2. A blower vacuum according to claim 1 characterised in that the attachment member is releasably attached to the housing by a catch means (40, 140) which is selectively engagable by a latch means (42).
3. A blower vacuum according to claim 2 characterised in that the locking means (54) locks the latch means (42) in a position in which it engages the catch means (40,140).
4. A blower vacuum according to claim 2 characterised in that the latch means comprises a hook (70) which engages with a recess (72) in the catch means.
5. A blower vacuum according to claim 4 wherein the catch means is located on the attachment member and additionally comprises at least one projection (74) and the actuating means is responsive to the projection/s to actuate the motor.
6. A blower vacuum according to claim 1 characterised in that the locking means is responsive to an actuating member (50) on the housing which is operable by a user of the blower vacuum.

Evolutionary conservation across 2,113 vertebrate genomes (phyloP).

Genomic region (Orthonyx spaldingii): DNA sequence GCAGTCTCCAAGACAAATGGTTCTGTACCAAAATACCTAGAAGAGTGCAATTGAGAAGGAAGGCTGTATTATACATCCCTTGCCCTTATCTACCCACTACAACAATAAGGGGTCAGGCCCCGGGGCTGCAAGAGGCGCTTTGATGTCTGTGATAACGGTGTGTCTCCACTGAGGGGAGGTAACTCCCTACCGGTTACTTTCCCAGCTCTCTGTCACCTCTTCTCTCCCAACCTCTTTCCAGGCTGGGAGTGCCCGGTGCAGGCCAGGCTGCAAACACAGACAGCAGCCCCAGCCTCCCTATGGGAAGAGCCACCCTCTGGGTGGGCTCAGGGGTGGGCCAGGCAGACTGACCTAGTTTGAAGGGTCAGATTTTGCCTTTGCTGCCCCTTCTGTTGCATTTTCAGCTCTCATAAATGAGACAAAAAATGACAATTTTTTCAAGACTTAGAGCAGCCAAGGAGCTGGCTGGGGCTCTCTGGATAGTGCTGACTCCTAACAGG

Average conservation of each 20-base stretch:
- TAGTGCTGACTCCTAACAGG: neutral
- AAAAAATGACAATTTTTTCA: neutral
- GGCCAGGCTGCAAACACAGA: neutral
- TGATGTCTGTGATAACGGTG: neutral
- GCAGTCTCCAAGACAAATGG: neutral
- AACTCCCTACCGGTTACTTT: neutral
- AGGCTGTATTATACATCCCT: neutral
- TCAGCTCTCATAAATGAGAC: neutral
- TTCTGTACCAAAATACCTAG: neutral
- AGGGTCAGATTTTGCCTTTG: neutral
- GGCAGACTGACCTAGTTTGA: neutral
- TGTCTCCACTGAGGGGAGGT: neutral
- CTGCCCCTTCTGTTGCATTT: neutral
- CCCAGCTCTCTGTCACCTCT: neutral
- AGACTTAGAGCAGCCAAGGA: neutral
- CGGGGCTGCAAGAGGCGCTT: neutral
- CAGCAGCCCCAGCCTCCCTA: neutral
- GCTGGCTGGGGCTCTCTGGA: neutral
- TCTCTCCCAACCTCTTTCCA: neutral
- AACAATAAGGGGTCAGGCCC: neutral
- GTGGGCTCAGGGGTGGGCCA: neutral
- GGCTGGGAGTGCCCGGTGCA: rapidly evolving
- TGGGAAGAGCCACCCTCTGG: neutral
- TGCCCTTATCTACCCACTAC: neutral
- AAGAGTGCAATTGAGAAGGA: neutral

7. A blower vacuum according to claim 6 characterised in that the actuating means is responsive to the actuating member (50) to activate the switch (16).
8. A blower vacuum according to claim 1 characterised in that the actuating means is responsive to an extension (40, 74) of the attachment member (6, 106) to activate the switch.
9. A blower vacuum according to claim 1 claims wherein the actuating means comprises at least one pivot lever (53, 62,66, 86) which activates the switch (16) when an actuating member (50) operated by the user of the blower vacuum and an extension (74, 40) of the attachment member both engage the actuating means.
10. A blower vacuum according to claim 1 characterised in that the attachment member is a blower involute (6) when the blower vacuum is in blower mode and a vacuum involute (106) when the blower vacuum is in suction mode.
11. A blower vacuum according to claim 1 characterised in that the attachment member is a grill when the blower vacuum is in blower mode and a suction duct when the blower vacuum is in vacuum mode.